THEATRE Sweeney Todd Leicester Haymarket
Friday 22 November 1996
It reminded me of the equivalently false moment at the end of Stephen Sondheim's Sweeney Todd when the chorus turns on the audience and implies that we are all responsible, in our hypocritical righteousness, for making Sweeney a mass murderer. To which the only answer is: "Speak for yourself, guv". It's just about the solitary duff note struck in a show that the more I see the more I'm convinced is one of the greatest pieces of music drama written since the war - a stunning study of love warped by injustice to an obsessional vengefulness and Sondheim's likeliest passport to immortality.
In one of the many beautifully judged touches of Paul Kerryson's exhilarating revival of the piece at the Leicester Haymarket, the chorus, who sing with a wonderfully baleful edge, are seen clutching their throats and sinking into a pit of blood-red mist. What we focus on, finally, is the murderous effect of Sweeney, not on the causes of his crimes. This isn't a production that underestimated the hero by presenting Dave Willetts's powerfully acted Sweeney as predominately a victim-figure. Likewise, the demon barber's idea that he is somehow cleansing society of its two-faced oppressors is neatly belied by the way the customers are here all young, poor men, hardly on a par power-wise with Mark Rope's finely sung, villainous Judge Turpin.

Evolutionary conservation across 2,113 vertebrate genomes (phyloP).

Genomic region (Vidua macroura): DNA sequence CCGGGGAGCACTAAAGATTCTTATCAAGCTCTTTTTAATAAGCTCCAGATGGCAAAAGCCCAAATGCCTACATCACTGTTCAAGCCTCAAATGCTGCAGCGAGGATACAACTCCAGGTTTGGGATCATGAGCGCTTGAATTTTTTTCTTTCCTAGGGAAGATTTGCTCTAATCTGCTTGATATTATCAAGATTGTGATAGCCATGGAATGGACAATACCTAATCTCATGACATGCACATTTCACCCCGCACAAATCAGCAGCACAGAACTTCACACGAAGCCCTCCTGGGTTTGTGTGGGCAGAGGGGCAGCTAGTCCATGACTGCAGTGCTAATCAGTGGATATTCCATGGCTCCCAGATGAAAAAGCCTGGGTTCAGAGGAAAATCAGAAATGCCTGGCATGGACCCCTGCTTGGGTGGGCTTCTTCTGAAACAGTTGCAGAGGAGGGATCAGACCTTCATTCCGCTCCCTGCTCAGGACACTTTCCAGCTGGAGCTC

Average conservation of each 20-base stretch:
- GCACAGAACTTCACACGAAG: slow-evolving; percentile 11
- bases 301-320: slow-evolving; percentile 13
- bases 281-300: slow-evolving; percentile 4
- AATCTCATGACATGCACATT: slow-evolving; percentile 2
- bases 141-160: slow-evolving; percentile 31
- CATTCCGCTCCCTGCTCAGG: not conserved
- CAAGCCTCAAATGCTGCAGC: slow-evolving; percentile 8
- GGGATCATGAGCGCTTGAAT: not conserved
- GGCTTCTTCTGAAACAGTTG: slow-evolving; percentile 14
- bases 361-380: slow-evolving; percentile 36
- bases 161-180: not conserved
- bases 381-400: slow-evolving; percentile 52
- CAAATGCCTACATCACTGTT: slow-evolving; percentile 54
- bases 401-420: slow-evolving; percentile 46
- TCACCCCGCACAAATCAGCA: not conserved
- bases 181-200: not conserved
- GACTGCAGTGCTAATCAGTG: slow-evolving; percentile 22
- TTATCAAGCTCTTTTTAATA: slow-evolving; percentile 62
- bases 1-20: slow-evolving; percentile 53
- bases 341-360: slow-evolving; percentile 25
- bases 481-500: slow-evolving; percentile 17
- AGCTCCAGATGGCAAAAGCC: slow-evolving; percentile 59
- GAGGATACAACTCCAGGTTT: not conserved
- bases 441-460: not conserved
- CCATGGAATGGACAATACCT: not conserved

The first Broadway and West End productions of this show were both vast, horribly over-produced affairs. Since then the virtues of stripped-down, unnervingly intimate stagings have been explored, not least in Declan Donnellan's 1993 Cottesloe revival. Kerryson's production solves the problem of getting that close-to intensity and cleanness of focus on a large stage. The stark scaffolding and the mobile gantreys that can rise and fall to create bridges, streets and balconies make clear statements with a splendidly uncluttered flexibility. The barber's shop and Mrs Lovett's parlour are a swivellable truck-set within a set. You get the sense of society as an industrial machine that can't be escaped, for all Mrs Lovett's would- be genteel knick-knacks, even in her piss-elegant parlour where the walls are here constructed from sheets of sooty corrugated iron.
In this role of amoral, obsessively adoring accomplice in crime, Jeanette Ranger is knock-out, both vocally and dramatically. There's a chilling comic discrepancy between her comfortably plump, maternal presence and that mental cut-out from ordinary human feeling which enables her to do anything to hold on to Sweeney and her dreams of sweet domesticity. This Lovett reminds you that many people described Rosemary West as motherly. Her performance, with its cheerful and eerily seamless volte-faces, and that of Stuart de la Mere's deeply affecting Toby (which has no touch of the Dick Van Dyke syndrome that made the creator of the role on Broadway so wincingly hilarious) stand out in an impressive cast. To adapt the words of the chorus: Attend this tail of Sweeney Todd.
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